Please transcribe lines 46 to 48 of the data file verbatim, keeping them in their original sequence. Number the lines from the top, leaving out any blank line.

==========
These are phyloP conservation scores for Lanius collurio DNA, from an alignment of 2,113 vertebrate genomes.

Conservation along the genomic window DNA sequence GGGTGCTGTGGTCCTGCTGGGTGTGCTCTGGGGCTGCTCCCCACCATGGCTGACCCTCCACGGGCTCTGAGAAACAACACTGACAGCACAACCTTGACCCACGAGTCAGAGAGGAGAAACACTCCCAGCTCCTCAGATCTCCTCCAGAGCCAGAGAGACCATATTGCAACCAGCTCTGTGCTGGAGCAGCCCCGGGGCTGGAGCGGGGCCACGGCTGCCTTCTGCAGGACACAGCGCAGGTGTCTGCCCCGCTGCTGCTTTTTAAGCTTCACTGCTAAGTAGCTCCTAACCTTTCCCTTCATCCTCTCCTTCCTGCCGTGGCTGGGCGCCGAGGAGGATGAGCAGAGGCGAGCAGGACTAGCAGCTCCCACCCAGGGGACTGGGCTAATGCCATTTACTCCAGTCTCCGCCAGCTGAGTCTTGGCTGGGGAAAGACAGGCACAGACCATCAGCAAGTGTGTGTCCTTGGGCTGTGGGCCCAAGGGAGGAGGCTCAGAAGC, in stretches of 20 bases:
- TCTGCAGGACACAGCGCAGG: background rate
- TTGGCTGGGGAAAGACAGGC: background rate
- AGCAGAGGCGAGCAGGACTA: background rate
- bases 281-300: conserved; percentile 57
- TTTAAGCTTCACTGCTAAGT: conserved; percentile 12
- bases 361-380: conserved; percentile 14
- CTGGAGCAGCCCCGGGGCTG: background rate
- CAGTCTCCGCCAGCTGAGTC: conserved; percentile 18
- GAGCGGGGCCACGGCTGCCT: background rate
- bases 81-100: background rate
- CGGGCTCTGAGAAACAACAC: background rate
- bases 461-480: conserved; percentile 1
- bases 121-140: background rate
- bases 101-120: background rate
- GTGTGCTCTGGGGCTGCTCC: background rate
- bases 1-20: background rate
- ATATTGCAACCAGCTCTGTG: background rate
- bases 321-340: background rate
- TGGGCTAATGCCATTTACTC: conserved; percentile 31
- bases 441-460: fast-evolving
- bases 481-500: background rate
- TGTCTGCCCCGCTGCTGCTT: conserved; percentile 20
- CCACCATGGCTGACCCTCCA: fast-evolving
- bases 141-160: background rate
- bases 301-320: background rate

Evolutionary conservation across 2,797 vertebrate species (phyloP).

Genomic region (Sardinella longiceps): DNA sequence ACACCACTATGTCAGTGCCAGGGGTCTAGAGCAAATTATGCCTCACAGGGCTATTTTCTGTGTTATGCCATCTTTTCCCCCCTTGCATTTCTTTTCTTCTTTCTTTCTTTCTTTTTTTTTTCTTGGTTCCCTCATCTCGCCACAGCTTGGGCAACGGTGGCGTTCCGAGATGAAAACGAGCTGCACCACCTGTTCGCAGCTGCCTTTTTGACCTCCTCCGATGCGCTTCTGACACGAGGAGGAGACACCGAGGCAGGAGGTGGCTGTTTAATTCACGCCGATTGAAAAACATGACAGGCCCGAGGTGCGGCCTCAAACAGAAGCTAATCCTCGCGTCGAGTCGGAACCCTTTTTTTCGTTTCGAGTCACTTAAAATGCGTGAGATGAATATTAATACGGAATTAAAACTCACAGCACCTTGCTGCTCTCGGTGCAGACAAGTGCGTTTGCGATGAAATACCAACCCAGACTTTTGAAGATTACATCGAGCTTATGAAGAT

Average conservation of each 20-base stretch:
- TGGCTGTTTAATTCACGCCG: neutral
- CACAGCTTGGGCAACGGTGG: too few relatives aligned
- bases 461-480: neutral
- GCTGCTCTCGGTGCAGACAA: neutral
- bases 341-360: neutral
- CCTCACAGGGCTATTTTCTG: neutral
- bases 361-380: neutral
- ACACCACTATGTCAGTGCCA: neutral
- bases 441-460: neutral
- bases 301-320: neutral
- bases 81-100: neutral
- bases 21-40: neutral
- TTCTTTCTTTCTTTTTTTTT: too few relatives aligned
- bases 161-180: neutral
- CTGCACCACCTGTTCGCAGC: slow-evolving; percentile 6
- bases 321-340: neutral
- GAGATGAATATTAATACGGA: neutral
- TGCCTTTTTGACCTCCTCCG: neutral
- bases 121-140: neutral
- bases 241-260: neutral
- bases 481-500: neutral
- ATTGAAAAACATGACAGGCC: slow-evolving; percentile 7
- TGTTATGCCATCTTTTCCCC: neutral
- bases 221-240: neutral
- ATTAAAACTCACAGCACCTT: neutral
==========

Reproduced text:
- bases 321-340: neutral
- GAGATGAATATTAATACGGA: neutral
- TGCCTTTTTGACCTCCTCCG: neutral